Over the years, more and more companies have been turning toward software-as-a-service (SaaS) vendors for the software services they need instead of going the route of in-house software development. In fact, in 2019, SaaS annual revenues worldwide jumped 22.5% year over year to $101 billion. It’s no surprise, then, that with growing reliance on SaaS products and vendors, the importance of service-level agreements (SLAs) has also significantly grown.
Nowadays, SLAs aren’t just a critical element in signing contracts with SaaS vendors but are a defining feature of them – and part of the SaaS company culture. While SLAs are in place to guarantee that customers get exactly what they want from the product and service(s) being provided, they are also beneficial for SaaS companies themselves. This is because SLAs help them stay accountable, which ultimately enables them to safeguard their reputation.
What is an SLA (and SLO)?
Before discussing how SLAs have become part of SaaS company culture, let’s first quickly touch on what they entail. An SLA details what the vendor plans to offer as part of his/her service and what the client expects to get. Typically, an SLA may include specific technical details of a particular service and its availability. It may also lay out metrics to measure the performance of a service (known as a service-level objective or SLO), and certain penalties if a vendor doesn’t meet the requirements. While an SLA is not unique to the SaaS industry, it’s so prevalent that almost all commercial SaaS vendors offer SLAs.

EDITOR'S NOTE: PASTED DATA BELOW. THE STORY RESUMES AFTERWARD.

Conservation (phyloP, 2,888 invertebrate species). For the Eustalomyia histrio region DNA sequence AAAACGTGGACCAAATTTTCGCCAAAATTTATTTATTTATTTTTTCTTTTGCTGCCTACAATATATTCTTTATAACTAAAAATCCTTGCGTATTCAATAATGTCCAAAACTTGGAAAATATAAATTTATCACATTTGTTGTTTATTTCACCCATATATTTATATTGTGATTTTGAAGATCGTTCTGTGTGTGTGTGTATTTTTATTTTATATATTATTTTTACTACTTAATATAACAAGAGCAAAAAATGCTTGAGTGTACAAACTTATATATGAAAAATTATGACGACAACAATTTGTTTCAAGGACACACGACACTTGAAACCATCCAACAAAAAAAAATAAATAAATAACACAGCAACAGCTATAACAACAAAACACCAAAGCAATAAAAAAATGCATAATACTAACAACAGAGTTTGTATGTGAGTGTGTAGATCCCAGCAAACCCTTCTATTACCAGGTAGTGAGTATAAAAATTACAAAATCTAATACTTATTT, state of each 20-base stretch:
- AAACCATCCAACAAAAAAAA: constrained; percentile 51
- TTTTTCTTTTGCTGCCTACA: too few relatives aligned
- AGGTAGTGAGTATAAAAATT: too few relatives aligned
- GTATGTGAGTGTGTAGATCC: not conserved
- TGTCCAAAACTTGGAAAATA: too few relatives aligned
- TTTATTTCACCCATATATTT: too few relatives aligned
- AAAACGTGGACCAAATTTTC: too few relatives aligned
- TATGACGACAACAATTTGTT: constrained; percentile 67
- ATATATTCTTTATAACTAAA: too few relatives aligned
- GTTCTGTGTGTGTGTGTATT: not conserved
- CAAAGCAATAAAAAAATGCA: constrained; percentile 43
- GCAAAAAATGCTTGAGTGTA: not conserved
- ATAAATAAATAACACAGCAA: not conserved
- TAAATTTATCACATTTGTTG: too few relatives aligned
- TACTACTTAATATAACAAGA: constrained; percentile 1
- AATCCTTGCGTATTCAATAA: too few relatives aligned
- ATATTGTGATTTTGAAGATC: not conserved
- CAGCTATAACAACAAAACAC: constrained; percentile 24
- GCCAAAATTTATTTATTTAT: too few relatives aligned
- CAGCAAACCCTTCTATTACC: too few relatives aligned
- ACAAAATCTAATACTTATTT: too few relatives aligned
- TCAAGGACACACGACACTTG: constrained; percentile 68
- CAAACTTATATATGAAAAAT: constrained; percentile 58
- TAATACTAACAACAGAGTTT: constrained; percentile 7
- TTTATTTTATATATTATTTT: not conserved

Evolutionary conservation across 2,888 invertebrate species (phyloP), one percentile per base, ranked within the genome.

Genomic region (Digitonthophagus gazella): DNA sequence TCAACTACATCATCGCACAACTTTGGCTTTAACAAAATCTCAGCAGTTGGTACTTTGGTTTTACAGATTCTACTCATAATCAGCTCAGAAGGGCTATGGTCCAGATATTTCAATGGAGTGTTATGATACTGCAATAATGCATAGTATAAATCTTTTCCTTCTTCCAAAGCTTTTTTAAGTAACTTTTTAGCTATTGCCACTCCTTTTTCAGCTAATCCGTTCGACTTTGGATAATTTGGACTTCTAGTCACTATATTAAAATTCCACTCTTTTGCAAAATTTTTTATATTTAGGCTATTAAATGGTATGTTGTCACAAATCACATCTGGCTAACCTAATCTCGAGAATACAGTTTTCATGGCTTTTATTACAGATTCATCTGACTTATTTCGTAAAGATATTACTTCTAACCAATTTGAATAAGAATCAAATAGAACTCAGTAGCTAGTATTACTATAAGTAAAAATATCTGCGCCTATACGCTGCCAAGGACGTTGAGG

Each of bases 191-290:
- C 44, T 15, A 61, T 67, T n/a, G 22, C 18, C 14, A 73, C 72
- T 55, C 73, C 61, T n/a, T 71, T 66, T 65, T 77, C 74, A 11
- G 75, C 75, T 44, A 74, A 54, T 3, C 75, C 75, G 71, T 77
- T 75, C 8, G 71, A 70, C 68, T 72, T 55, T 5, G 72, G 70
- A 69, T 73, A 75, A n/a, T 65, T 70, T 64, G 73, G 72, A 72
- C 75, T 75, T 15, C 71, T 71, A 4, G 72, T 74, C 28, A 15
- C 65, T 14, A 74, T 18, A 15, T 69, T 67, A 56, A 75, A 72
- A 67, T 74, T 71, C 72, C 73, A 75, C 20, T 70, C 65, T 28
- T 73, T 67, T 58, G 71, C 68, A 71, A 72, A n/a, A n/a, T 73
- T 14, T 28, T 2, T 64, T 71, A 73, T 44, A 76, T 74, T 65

It’s important to note that an SLA isn’t a contract but, rather, a key part of a contract with service providers, such as software development or software support outsourcing companies. An SLA can range from being a few sentences to many pages. Visit our previous article about SLAs and how they differ from other metrics for more information.
Let’s take a closer look at the SLO, considered a key element of an SLA. SLOs provide a specific and quantitative way to measure the quality of service that the service provider is expected to deliver. These metrics typically include level of throughput, availability, response time, quality, frequency, etc. By providing measurable terms for the expected level of service that’s to be provided to the customer, an SLO helps avoid or prevent misunderstandings that might otherwise arise between both parties, thereby strengthening the SLA as a whole.
While an SLA defines what a service provider will deliver to a customer, it can also serve a company’s internal operations by outlining in detail the deliverables that one department agrees to provide internally or to another department. As such, an internal SLA can greatly enhance a company’s internal cross-functional processes and, in turn, boost overall efficiency and effectiveness. This is especially the case if one department, be it IT, marketing, sales, HR, or finance, etc., is delivering a recurring service that is critical for other departments to progress in their pipeline activities. It’s no wonder, then, that internal SLAs are part of any SaaS company culture, as they signify a commitment for departments to support one another by following specific, concrete goals and timelines that enable cross-team collaboration to achieve KPIs.
Why are SLAs so vital?